We have already begun evaluating the Marketplace Priorities poll results and coming up with a working business plan for presentation and feedback. Once we are in agreement, then the work of building the marketplace website will begin. 

The two biggest challenges right away will be defining “handmade” and a handmade verification process, and determining membership details, rules, and bylaws. With those details worked out, we’ll be hiring an attorney for formal legal incorporation. 

We’ve also applied to the incubator program. There are two of these in 2023: in Spring and in Fall. We might not catch the Spring one, but their incubator program, designed for cooperatives that intend to scale, is a perfect match for us and will help us grow. 

A cooperative is a shared business, and we need your involvement for success! 

(Read more: 2023: A Look at the Year Ahead for Artisans Cooperative)

Brook the Artisans Cooperative chicken mascot is waving to a group of volunteer birds, including another chick, a goose, and a blue jay raising its wing

Financial Report

A journey of a million dollars starts with $1, and we’re grateful to all our early donors who made it possible to secure our domain and set up a website, purchase productivity software for organizational efficiency, join the US Federation of Worker Cooperatives (Federation), and begin marketing and legal incorporation.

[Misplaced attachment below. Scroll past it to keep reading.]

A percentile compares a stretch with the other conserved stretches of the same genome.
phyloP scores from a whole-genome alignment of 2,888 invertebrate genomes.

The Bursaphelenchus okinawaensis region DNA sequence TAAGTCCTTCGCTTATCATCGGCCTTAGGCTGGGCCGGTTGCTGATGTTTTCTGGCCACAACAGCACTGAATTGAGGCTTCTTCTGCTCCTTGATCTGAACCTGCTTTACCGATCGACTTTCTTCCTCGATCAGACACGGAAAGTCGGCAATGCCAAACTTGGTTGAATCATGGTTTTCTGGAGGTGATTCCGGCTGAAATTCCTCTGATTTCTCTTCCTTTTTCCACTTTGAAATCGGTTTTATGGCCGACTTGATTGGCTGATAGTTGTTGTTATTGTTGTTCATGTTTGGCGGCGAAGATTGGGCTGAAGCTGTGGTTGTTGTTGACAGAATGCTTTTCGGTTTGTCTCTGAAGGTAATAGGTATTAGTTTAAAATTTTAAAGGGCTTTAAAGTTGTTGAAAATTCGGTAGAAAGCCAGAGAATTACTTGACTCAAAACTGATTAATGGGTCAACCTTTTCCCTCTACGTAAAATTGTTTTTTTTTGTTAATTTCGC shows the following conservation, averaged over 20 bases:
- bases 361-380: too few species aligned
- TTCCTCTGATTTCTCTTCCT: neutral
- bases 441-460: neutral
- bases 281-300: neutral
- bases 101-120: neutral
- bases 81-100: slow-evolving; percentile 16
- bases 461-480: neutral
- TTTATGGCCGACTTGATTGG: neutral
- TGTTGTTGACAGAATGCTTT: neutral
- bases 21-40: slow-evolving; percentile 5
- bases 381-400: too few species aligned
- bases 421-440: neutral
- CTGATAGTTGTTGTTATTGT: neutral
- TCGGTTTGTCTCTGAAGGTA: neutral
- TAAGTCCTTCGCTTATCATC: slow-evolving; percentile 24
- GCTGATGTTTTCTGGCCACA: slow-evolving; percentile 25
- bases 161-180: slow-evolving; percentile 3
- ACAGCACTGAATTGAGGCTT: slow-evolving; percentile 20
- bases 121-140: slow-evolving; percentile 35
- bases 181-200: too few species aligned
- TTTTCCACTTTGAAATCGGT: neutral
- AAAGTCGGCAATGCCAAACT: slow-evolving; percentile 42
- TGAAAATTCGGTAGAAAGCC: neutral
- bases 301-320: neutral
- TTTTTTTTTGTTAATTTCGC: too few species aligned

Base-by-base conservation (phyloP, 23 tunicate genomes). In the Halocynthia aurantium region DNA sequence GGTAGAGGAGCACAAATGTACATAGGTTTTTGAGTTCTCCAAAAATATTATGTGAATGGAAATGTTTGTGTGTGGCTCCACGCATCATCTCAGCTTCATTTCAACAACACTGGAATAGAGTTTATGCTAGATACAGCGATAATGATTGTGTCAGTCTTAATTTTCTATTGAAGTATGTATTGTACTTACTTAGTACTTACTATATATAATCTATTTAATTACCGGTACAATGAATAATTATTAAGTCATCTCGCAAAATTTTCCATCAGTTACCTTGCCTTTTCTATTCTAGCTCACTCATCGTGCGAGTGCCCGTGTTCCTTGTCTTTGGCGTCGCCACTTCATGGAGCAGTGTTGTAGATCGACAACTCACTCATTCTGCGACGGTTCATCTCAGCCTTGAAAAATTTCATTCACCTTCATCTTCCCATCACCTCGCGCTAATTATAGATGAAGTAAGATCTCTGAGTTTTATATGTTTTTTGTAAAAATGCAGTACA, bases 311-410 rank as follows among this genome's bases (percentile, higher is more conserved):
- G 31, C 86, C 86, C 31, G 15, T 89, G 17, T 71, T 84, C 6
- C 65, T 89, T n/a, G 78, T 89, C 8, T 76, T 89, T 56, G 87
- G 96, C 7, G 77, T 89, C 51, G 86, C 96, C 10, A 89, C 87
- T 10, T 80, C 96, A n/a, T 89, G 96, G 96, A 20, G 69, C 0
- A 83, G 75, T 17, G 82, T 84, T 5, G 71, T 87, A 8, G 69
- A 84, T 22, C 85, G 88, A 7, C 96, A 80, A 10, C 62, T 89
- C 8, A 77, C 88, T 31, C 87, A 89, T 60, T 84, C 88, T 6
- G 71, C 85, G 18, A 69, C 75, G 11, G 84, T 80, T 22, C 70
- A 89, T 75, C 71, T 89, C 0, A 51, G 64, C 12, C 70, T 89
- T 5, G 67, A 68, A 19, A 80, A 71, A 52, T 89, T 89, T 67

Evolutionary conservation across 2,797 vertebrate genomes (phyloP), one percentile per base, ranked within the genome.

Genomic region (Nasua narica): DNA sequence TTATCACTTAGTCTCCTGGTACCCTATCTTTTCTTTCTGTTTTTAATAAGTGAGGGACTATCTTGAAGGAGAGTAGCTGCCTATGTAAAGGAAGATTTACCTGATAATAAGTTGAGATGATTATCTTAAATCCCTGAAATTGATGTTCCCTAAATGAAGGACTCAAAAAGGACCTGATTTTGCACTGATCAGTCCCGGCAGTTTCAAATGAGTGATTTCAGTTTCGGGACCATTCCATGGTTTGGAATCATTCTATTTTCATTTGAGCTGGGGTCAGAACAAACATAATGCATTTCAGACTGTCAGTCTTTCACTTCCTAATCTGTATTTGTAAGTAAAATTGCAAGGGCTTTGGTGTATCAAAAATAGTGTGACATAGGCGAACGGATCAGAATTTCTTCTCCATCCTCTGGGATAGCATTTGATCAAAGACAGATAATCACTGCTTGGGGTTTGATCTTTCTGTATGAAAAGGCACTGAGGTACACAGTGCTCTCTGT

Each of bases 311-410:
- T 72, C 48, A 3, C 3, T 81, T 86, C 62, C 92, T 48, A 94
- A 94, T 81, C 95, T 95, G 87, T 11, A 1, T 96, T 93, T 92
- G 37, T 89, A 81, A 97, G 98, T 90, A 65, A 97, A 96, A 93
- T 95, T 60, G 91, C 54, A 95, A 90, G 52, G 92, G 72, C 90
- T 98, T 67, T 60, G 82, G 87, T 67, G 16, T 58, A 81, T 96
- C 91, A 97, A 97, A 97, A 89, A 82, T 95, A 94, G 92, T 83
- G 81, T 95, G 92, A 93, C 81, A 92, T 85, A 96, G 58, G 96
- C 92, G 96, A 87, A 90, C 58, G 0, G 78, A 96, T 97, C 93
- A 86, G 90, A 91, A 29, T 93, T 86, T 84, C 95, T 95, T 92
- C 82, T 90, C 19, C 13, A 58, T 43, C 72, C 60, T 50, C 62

Each investment is paying dividends: with productivity software, fewer organizers can have more of an impact with less effort. Joining the Federation already appears to be bearing fruit: coming in January, we expect to announce that the Federation allocated USDA Rural Development Grant funds to cover start-up expenses: $250 grew into $2500. 

Because we are not yet formally incorporated and organized, all funds are being held in a separate Paypal account registered to the email address, and organizer Valerie Franklin of Walnut Studiolo has volunteered to be the US address of record on the account. Donations to both Paypal and Ko-fi go directly into the Paypal account and when possible, bills are paid directly from the Paypal account. 

Historic photo (circa early 1900's) of a lineup of women, each holding a letter in the word COOPERATION to spell it together

About Artisans Cooperative

We are growing an online handmade marketplace for an inclusive network of creatives: a co-op alternative to Etsy.
Shop the marketplace!